How Should We Dose Unfractionated Heparin and Enoxaparin in Obese Patients Who Have a BMI 40 or Greater?

Subject: Health Care
Type: Process Essay
Pages: 4
Word count: 864
Topics: Pharmacy, Disease, Health, Medicine, Obesity

Venous thromboembolism (VTE) is a critical condition characterized by high levels of pulmonary embolism as well as deep vein thrombosis. It involves the presence of blood clots that find their way into the lungs (pulmonary embolism) or remain in the venous blood stream. In the view of Wang et al. (2013), venous thromboembolism can be fatal when it has affected the lungs and causes interference with the normal supply of blood. In deep vein thrombosis, the blood clot is present in the leg or arm deep veins. Experts have identified obesity as a risk factor that increases the likelihood to develop venous thromboembolism. Specifically, obese individuals are two or three times vulnerable to developing venous thromboembolism compared to the rest of the population. Moreover, cases of delayed diagnosis of venous thromboembolism are prevalent among obese people. In the case of pulmonary embolism, surgery is one of the effective treatment alternatives that seek to remove the blood clot from the lungs. However, more than 50% of obese patients do not survive after the operation. For this reason, it is explicit that obesity reduces the survival rates for individuals with pulmonary embolism and makes the condition more fatal.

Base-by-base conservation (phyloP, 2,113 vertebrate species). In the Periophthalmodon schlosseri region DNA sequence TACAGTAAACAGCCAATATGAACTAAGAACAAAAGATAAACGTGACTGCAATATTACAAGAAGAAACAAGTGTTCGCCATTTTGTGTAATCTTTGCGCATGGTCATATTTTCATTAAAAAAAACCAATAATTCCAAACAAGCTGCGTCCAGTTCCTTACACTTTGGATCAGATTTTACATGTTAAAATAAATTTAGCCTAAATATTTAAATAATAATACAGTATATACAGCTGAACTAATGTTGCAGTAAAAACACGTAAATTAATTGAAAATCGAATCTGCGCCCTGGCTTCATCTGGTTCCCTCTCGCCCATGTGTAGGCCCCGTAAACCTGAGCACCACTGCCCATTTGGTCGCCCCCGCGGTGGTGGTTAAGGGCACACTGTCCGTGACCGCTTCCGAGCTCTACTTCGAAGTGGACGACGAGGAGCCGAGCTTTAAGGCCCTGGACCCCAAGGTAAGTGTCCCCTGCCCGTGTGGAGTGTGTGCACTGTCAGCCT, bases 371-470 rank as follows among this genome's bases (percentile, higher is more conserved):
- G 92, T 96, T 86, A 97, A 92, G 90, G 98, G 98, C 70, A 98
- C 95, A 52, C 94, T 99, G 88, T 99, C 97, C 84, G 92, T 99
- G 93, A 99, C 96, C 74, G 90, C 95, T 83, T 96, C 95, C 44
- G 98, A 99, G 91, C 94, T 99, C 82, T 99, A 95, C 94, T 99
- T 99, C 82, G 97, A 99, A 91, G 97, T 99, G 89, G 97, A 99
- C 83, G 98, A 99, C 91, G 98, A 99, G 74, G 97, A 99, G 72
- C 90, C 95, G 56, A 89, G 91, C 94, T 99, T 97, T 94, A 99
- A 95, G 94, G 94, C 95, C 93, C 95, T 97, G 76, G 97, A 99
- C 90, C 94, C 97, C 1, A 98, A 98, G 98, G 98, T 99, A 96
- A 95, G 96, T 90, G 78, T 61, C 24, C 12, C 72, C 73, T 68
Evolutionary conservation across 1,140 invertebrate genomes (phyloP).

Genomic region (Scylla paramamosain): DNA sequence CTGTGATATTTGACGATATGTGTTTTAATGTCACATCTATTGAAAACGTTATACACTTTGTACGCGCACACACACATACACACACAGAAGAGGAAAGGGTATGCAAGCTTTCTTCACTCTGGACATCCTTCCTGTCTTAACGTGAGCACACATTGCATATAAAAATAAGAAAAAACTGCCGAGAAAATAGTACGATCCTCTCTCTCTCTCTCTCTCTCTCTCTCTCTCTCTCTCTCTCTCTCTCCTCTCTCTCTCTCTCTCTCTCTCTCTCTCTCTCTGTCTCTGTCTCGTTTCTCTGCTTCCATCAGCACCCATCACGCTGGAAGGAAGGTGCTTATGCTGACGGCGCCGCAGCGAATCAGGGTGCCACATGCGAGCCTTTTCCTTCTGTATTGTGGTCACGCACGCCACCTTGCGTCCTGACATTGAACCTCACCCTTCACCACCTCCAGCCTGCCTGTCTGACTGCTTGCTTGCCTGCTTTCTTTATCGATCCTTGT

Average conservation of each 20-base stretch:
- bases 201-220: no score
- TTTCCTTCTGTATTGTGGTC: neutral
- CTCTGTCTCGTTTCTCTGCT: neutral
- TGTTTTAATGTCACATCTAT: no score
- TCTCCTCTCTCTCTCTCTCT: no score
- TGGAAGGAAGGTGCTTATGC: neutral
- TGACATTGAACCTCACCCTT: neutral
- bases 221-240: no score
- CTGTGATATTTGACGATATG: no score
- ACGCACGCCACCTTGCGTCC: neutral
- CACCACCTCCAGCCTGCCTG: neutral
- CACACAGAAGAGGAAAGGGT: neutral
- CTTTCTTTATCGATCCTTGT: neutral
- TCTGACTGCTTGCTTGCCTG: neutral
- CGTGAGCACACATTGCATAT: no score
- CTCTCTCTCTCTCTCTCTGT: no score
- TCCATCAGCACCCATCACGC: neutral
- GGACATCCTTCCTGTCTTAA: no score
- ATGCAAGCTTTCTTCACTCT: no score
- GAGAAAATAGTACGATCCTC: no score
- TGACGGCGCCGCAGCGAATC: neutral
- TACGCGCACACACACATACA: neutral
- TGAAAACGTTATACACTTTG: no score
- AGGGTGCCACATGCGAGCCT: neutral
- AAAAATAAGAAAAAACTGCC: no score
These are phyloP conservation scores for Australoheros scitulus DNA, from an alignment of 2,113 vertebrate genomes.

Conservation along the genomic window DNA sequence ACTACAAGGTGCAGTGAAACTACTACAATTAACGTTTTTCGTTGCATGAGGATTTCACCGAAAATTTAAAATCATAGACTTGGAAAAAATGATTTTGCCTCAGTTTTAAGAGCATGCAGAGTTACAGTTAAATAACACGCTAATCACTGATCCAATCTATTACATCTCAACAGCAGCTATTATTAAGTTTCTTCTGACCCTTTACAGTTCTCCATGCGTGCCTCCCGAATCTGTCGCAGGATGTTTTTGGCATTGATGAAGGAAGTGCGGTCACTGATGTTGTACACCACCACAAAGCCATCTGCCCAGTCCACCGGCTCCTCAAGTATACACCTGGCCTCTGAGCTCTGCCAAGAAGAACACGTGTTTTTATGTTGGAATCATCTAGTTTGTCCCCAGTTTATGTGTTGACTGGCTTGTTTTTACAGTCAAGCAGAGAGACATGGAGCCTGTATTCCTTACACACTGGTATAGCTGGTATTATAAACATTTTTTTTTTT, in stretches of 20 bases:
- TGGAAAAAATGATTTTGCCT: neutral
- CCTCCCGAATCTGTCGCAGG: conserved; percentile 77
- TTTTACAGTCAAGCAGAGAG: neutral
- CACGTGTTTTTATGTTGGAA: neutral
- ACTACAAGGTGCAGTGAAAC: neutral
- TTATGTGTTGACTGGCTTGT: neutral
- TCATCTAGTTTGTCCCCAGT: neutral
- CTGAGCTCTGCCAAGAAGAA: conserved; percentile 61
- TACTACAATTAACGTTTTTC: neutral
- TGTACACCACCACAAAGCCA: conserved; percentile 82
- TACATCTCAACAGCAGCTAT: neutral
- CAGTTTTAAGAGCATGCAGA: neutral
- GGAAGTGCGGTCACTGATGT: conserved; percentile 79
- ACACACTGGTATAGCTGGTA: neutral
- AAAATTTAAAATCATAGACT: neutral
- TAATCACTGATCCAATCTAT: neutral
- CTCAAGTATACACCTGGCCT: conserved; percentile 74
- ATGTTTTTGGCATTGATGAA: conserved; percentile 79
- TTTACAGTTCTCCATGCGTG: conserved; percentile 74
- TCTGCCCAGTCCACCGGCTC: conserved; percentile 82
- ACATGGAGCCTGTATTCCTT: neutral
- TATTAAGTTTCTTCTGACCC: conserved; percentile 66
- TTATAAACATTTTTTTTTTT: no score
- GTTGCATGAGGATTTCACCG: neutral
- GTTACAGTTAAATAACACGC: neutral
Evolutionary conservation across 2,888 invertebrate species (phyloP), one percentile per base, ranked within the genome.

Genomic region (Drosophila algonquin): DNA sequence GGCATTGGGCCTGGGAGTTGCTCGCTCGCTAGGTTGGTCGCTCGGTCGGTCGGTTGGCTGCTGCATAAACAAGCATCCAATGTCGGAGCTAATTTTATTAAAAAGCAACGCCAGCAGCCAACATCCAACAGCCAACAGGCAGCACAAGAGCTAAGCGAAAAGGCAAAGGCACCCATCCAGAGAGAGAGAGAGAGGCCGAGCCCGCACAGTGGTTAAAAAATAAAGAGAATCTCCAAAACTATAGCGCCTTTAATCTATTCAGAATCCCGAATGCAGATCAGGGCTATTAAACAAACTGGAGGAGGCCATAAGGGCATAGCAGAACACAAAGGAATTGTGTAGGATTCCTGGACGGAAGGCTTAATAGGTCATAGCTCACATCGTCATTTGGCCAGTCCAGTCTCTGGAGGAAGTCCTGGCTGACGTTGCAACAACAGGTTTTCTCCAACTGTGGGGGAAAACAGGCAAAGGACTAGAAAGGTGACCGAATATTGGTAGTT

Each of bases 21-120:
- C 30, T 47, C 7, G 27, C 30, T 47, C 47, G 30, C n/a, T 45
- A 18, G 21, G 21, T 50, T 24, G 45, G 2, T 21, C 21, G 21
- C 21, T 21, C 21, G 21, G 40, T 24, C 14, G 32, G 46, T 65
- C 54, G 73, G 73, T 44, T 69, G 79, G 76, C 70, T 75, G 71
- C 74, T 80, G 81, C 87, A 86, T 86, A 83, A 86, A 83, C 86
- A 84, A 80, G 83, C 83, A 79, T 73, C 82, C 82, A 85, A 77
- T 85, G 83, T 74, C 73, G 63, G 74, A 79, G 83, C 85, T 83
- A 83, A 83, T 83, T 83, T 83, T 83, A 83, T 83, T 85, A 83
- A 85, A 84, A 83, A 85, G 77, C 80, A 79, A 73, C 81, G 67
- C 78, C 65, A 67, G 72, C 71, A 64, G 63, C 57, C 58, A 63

Based on these statistics, it is imperative to carry out venous thromboembolism prophylaxis to prevent serious cases of pulmonary embolism or deep vein thrombosis. Clinicians use heparin to carry out venous thromboembolism prophylaxis. As highlighted by Vandiver, Ritz, and Lalama (2015), clinicians have to make important decisions on whether to use unfractionated or low-molecular-weight heparin (LMWH) when carrying out prophylaxis to prevent the occurrence of venous thromboembolism. Moreover, clinicians have to determine the most effective dosage for the selected heparin. Specifically, it is a requirement for clinicians to carry out dosage adjustment depending on the patient’s weight when treating venous thromboembolism. However, in the prophylaxis cases, clinicians have been using fixed doses. When using unfractionated heparin, clinicians give their patients 5000 units taken twice or thrice a day. When using enoxaparin, clinicians prescribe 40mg taken once each day.